Why it isn't possible to download the file to a specific directory and one has to do cd /example to download the file to a specific directory?
Because curl has been designed that way. Since it is free software, you could download its source code (perhaps with
git clone https://github.com/curl/curl.git) and study it. You'll find out that the chdir(2) system call is never used in it (it only appears in testing scripts coded in Perl).
If you don't want to explicitly
cd in your shell before using
curl, you might use something else, or patch the
curl source code to add such an option (e.g. you could improve its code to accept some
--chdir dirname program option, and then call the
chdir syscall; in my opinion it is not worth the effort). Remember that each process has its own working directory (inherited from its parent process). See also credentials(7) and read some Linux programming book (perhaps the old, but freely downloadable, ALP; also intro(2) & syscalls(2))
Of course you could use
curl with absolute paths only (consider using realpath(1) in your shell scripts, or realpath(3) in your C programs, to get one)..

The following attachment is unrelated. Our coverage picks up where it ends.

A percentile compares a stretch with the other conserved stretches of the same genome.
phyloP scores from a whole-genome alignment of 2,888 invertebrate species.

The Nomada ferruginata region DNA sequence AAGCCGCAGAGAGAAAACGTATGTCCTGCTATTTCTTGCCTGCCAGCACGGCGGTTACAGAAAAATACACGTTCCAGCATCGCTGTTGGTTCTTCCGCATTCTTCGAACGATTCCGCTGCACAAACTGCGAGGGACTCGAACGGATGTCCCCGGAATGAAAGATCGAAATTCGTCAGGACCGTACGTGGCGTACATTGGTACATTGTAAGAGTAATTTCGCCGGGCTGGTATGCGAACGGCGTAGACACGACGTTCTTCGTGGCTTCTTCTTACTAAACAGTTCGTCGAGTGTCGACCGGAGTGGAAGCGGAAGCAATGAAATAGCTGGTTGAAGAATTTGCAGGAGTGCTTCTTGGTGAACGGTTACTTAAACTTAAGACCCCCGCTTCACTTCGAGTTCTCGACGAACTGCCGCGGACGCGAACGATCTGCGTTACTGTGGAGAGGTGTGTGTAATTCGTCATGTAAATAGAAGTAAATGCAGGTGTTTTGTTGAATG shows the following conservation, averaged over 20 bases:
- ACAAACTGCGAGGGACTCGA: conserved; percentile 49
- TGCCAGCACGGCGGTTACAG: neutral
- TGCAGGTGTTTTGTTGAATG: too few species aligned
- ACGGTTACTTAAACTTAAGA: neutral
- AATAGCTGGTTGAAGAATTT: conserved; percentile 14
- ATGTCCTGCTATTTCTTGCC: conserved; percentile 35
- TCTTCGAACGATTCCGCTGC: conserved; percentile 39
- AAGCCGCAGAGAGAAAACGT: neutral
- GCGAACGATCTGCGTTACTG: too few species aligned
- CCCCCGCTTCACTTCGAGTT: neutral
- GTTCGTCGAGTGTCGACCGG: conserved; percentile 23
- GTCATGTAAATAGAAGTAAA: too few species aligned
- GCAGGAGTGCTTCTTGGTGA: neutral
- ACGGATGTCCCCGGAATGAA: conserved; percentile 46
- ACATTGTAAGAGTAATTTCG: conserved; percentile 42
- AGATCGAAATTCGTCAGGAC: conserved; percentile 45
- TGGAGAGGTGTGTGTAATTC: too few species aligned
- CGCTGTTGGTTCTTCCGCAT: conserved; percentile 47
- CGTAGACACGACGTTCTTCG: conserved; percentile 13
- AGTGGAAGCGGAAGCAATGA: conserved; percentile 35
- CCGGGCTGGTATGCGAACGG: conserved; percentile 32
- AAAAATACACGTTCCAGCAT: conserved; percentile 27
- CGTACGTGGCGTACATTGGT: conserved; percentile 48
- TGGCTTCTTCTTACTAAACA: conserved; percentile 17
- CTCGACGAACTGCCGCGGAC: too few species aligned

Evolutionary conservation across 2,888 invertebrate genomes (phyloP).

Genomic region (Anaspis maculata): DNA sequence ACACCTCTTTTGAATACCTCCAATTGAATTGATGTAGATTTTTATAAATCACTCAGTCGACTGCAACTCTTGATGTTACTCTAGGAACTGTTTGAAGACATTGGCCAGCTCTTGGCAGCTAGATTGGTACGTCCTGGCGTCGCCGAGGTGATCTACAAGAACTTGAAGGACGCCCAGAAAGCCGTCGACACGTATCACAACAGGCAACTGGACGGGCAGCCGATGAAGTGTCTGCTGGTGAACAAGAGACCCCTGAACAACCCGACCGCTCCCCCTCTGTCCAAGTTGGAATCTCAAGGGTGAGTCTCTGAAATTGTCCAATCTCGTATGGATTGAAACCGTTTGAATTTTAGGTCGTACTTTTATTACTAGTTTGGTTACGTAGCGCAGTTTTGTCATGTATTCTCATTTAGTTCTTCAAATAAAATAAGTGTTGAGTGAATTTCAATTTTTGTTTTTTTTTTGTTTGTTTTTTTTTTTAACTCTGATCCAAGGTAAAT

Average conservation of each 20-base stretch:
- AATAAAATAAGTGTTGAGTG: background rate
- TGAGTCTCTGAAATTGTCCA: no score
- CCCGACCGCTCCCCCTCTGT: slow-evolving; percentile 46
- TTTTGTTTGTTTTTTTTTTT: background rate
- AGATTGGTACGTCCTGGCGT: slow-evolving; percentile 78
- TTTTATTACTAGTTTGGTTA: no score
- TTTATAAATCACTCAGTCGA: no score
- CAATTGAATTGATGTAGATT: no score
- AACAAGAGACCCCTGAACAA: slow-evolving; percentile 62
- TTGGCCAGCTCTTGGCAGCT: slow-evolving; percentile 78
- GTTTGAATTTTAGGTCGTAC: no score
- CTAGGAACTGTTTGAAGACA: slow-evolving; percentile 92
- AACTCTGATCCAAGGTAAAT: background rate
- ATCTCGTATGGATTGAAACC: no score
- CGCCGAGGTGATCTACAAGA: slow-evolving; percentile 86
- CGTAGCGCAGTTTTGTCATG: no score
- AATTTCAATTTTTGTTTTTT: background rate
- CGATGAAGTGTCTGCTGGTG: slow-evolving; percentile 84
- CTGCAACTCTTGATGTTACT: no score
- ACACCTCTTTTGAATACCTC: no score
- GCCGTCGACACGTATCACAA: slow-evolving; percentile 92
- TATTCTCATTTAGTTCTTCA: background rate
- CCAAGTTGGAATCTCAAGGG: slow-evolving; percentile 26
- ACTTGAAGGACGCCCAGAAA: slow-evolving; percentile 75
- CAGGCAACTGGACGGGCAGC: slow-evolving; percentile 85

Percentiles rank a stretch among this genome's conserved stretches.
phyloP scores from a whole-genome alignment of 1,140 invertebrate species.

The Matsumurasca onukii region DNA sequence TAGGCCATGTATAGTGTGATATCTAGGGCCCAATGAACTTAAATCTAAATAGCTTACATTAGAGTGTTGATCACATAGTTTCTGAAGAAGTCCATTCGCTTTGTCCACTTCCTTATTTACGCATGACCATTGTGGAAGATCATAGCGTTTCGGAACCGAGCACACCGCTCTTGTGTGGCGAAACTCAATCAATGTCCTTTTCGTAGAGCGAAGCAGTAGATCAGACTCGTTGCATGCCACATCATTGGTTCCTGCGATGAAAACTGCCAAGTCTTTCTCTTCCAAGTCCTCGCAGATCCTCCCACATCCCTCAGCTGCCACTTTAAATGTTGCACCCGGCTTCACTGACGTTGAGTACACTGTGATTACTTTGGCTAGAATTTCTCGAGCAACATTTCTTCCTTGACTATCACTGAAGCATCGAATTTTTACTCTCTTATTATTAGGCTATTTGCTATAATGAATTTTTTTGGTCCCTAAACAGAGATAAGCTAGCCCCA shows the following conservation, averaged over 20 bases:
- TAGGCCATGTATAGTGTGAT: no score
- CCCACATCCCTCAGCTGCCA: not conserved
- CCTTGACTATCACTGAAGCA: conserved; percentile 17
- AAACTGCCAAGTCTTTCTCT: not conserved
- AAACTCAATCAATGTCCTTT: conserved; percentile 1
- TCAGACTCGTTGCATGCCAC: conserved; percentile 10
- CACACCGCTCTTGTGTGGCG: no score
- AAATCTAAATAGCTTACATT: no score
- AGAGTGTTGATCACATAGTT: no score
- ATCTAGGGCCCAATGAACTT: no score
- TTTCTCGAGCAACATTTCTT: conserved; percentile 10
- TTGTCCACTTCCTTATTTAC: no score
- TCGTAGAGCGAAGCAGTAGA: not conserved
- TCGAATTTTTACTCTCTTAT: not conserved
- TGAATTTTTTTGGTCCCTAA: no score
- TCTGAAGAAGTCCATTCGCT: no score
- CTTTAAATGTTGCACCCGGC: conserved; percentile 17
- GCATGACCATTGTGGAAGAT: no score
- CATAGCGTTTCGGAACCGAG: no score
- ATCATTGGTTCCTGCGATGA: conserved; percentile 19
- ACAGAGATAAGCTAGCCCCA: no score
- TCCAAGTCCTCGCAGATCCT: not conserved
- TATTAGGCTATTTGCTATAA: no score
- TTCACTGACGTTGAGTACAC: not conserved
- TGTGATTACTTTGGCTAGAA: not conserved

You could also and much more simply wrap
curl in some shell script doing what you want; maybe some
incurl script as simple as:
# this is your incurl shell script
exec curl "$@"
that you'll use e.g. with
incurl /tmp/ -O foo http://example.com/path/foobar.txt (to get some
/tmp/foo from that URL).
You might also use the libcurl library, perhaps from some scripting language (like Guile, Python, Lua, Perl, etc ...), or from a program written in a language implemented by compilers (Rust, Go, C++, C, Ocaml, ....). You could even find other HTTP client libraries (and HTTP server libraries too).
As to why the curl designers did not think of more features, bells and whistles, read about the Unix philosophy.
curl is a command line software which does one thing, but does it well. You'll compose or wrap it with other utilities (perhaps as simple as the
incurl script above) to get more features. And sadly,
curl does not make your morning coffee either.
PS. I am supposing you are using some POSIX or Unix-like OS such as Linux, MacOSX, AIX, ...